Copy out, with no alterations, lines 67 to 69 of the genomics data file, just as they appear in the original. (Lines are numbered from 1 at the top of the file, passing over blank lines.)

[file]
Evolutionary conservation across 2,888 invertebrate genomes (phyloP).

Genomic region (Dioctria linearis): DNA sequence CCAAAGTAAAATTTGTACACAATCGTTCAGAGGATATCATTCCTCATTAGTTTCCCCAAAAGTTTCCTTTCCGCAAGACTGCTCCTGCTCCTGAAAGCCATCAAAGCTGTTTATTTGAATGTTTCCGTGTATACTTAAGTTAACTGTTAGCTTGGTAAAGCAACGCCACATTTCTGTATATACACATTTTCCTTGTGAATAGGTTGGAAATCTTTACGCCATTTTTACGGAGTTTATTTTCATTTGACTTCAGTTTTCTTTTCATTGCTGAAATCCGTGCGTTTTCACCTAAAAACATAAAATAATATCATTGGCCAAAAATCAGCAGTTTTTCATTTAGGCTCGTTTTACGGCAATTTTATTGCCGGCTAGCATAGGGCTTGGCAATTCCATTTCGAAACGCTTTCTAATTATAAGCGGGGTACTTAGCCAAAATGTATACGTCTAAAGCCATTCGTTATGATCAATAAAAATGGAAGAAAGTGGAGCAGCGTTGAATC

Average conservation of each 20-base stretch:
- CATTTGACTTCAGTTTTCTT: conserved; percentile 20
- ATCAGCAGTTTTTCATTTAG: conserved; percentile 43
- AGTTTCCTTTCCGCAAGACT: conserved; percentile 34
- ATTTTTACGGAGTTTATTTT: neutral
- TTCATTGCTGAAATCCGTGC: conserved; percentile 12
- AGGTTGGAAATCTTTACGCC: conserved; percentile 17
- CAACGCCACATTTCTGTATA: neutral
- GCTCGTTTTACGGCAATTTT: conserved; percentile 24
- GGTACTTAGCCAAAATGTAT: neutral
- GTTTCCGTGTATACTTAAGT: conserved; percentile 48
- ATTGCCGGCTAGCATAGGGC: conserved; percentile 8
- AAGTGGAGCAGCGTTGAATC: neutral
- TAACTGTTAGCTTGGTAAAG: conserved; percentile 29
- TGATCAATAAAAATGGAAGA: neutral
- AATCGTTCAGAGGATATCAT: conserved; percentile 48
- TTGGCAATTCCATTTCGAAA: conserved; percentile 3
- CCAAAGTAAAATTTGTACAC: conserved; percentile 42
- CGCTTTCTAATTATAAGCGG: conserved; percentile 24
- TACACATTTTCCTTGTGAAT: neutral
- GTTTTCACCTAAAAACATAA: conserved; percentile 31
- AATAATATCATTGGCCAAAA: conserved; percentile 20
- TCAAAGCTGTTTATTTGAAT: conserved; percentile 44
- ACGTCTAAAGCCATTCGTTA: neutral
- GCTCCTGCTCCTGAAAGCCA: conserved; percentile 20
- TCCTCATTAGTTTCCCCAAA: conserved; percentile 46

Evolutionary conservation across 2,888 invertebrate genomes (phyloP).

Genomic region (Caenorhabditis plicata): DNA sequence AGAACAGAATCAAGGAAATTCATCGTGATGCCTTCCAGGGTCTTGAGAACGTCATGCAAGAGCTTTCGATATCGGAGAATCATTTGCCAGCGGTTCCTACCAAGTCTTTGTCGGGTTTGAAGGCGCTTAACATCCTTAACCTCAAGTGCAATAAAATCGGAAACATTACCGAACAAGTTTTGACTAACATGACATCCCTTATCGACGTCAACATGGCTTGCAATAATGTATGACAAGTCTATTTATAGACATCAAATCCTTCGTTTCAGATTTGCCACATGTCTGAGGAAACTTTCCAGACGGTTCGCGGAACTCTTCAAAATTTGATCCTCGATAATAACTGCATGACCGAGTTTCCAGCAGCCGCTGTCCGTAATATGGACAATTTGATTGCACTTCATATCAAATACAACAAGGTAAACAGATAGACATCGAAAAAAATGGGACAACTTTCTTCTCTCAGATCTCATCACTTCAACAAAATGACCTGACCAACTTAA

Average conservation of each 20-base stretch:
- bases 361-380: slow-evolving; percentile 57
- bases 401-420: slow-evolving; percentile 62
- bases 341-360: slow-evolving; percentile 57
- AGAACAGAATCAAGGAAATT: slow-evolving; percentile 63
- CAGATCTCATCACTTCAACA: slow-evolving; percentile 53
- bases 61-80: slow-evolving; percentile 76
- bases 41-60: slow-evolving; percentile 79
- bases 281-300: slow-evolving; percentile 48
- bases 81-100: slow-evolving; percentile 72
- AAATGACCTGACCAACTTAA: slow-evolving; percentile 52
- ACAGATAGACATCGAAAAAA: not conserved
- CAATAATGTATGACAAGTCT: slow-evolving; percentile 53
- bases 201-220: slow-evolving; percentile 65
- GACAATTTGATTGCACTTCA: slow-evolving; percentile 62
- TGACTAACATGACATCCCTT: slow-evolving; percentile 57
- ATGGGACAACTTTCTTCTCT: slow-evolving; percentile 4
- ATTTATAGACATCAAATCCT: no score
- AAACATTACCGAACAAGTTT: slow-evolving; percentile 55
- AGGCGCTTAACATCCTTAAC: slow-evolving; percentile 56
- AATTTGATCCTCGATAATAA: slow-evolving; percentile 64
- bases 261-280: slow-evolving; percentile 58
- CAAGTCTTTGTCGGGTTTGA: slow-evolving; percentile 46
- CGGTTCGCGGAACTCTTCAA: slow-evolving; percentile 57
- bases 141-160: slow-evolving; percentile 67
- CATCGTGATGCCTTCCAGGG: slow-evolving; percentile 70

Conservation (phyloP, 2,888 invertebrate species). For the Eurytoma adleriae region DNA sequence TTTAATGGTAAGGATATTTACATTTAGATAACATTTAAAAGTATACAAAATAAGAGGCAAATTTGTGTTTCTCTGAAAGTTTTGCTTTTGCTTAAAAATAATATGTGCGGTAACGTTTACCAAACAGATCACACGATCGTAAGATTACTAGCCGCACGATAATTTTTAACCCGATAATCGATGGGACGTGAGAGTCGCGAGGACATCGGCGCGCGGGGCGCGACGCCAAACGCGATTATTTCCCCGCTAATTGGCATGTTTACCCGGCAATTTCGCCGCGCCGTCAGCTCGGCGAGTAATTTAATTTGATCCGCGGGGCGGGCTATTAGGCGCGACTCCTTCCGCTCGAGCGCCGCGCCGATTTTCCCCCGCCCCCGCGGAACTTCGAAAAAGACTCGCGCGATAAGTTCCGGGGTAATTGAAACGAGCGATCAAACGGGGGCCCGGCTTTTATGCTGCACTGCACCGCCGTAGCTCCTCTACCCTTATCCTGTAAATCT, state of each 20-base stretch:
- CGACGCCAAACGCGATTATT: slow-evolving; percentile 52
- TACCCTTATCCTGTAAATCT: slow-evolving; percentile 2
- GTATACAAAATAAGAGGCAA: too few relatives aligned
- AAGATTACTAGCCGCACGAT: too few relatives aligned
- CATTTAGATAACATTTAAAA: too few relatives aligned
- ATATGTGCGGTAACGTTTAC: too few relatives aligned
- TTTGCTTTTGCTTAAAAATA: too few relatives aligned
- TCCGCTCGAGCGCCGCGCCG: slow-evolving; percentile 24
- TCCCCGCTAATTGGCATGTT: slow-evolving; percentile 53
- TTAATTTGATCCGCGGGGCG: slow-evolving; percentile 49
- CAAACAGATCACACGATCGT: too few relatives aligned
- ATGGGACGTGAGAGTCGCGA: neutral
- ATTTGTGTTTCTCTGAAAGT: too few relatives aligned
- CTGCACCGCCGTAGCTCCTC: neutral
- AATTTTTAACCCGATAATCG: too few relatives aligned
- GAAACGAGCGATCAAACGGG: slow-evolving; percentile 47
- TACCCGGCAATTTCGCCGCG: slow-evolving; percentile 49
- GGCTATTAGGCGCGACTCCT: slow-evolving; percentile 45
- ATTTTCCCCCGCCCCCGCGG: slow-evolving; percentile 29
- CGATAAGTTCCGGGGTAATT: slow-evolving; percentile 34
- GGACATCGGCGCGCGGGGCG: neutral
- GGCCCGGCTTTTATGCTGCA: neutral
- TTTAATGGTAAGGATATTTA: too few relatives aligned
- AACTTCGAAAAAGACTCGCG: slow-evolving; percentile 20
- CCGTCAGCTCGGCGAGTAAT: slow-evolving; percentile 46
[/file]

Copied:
- TTAATTTGATCCGCGGGGCG: slow-evolving; percentile 49
- CAAACAGATCACACGATCGT: too few relatives aligned
- ATGGGACGTGAGAGTCGCGA: neutral